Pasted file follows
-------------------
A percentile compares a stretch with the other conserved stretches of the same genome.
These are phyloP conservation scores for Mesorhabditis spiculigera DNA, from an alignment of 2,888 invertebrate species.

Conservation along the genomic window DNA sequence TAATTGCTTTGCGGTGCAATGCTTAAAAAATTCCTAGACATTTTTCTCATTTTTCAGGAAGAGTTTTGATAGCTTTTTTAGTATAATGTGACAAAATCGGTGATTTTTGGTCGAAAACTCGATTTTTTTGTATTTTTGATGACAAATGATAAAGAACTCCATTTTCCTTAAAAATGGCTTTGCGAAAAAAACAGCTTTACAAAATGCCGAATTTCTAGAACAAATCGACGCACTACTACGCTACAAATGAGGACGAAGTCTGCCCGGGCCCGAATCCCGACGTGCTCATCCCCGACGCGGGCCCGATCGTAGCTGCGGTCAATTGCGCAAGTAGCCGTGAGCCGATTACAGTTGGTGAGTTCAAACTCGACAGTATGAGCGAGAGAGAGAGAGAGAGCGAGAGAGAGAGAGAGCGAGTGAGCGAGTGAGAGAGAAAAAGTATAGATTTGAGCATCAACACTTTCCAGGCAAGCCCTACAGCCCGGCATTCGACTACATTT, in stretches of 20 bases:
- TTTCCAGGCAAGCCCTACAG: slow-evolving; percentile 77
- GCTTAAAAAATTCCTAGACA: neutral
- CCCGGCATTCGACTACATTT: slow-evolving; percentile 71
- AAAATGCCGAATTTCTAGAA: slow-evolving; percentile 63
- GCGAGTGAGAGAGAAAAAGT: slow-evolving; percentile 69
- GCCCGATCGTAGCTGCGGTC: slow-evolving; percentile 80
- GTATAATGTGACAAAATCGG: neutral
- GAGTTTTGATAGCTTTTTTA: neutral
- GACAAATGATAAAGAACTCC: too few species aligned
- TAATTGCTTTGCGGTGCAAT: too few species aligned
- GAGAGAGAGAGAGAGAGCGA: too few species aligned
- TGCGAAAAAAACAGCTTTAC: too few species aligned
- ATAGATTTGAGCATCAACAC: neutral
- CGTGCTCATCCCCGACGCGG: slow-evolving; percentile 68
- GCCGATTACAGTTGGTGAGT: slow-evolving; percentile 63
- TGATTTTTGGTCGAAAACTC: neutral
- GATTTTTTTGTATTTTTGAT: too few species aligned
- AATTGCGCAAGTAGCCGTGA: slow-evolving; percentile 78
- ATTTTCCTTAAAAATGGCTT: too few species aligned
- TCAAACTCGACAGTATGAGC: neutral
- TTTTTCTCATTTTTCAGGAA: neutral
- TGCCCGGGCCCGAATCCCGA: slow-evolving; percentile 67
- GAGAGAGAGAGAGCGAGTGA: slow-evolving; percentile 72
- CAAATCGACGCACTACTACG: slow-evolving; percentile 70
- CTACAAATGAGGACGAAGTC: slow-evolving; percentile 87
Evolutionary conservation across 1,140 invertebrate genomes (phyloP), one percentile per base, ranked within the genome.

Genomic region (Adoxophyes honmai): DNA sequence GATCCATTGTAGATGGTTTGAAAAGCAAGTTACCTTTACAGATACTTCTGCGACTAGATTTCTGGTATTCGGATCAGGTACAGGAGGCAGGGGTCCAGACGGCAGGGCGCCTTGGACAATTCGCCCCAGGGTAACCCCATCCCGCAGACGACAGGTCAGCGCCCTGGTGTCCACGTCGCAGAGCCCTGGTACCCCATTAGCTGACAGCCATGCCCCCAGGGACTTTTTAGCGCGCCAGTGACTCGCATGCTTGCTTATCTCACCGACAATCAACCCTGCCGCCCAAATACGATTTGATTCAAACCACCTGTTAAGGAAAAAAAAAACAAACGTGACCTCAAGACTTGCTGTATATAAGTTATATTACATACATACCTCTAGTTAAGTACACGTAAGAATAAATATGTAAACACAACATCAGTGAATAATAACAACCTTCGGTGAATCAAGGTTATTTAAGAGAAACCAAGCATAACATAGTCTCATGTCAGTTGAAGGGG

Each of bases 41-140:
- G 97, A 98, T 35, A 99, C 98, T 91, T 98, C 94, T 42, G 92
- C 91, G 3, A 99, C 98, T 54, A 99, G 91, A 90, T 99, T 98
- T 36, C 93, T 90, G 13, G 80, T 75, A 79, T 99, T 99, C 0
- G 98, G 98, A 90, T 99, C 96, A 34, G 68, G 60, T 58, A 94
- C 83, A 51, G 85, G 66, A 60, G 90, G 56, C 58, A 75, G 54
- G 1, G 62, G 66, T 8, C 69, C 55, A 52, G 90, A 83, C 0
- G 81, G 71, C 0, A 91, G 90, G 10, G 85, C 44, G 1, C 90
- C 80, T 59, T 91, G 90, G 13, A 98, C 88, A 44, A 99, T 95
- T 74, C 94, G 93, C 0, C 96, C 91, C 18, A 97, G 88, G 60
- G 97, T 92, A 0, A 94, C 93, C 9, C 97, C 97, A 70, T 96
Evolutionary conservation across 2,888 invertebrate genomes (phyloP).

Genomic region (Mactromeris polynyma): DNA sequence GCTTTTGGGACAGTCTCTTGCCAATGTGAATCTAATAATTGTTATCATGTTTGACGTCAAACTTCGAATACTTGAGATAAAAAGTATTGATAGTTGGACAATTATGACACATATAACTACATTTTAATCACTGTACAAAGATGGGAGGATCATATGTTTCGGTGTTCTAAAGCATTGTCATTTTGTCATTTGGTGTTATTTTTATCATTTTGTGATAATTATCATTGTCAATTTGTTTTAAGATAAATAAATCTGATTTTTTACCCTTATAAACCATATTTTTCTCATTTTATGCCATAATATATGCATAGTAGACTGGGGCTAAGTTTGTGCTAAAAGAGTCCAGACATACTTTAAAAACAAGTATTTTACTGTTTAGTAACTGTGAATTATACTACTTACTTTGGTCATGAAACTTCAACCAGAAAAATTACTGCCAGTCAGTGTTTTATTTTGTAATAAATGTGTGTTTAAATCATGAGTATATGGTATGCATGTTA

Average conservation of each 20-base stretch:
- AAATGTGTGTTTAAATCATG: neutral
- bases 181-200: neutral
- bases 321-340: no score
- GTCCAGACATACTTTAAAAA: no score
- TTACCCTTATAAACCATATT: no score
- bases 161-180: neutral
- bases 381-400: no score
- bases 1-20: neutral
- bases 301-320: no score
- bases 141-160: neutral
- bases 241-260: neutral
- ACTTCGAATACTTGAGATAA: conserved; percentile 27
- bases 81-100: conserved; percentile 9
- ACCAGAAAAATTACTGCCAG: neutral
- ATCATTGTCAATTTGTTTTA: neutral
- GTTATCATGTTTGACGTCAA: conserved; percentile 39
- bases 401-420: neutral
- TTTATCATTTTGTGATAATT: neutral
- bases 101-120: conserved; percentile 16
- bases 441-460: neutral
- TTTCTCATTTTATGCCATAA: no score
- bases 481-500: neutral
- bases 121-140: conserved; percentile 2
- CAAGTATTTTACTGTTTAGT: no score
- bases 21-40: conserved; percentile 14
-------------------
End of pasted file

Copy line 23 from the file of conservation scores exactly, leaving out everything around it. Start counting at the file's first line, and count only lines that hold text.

- TCAAACTCGACAGTATGAGC: neutral